The 2020 Atlantic Hurricane season has already gotten off to an early start with Tropical Storm Arthur off the Carolina coast in early May.
On Thursday, NOAA released their 2020 Atlantic Hurricane outlook, which is calling for an above normal season. The outlook predicts a 60% chance of an above-normal season, a 30% chance of a near-normal season, and only a 10% chance of a below-normal season.
An above-normal 2020 Atlantic hurricane season is expected, according to forecasters with NOAA’s Climate Prediction Center, a division of the National Weather Service. The outlook predicts a 60% chance of an above-normal season, a 30% chance of a near-normal season and only a 10% chance of a below-normal season. The Atlantic hurricane season runs from June 1 through November 30.
NOAA’s Climate Prediction Center is forecasting a likely range of 13 to 19 named storms (winds of 39 mph or higher), of which 6 to 10 could become hurricanes (winds of 74 mph or higher), including 3 to 6 major hurricanes (category 3, 4 or 5; with winds of 111 mph or higher). NOAA provides these ranges with a 70% confidence. An average hurricane season produces 12 named storms, of which 6 become hurricanes, including 3 major hurricanes.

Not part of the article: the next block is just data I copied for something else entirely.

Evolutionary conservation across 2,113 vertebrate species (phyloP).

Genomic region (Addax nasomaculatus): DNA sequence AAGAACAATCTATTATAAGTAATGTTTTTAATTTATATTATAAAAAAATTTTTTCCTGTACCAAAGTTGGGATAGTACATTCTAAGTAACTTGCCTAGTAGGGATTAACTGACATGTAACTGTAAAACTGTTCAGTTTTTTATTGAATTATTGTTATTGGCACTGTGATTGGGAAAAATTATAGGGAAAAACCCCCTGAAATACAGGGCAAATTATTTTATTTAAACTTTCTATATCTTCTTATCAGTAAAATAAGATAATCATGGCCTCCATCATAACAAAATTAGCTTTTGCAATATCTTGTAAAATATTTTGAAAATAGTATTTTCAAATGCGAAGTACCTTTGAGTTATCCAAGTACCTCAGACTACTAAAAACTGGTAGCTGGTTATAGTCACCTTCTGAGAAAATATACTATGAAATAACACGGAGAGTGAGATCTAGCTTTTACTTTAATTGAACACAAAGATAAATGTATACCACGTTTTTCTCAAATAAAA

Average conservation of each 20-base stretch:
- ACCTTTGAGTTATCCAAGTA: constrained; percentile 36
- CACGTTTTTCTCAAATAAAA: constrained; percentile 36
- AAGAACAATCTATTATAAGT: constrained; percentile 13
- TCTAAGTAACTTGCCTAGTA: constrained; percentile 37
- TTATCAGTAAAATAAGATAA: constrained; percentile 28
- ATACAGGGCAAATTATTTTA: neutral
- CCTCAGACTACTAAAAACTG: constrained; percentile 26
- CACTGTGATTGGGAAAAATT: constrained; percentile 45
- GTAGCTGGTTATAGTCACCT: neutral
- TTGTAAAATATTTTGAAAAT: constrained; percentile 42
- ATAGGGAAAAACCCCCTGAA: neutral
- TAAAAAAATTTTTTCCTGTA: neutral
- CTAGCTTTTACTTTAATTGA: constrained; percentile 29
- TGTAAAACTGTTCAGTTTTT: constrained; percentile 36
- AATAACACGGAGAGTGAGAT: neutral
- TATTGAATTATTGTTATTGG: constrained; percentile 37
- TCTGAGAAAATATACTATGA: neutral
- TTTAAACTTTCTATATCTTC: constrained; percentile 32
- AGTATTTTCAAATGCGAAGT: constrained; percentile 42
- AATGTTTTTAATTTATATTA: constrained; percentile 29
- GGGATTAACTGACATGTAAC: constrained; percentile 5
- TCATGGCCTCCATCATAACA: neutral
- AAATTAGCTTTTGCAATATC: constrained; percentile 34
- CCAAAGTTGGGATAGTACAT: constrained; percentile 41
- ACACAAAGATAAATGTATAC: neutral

NOAA states that several factors are going into their forecast 2 of which are above normal sea surface temperatures and El Nino Southern Oscillations conditions are expected to remain neutral or trend towards La Nina.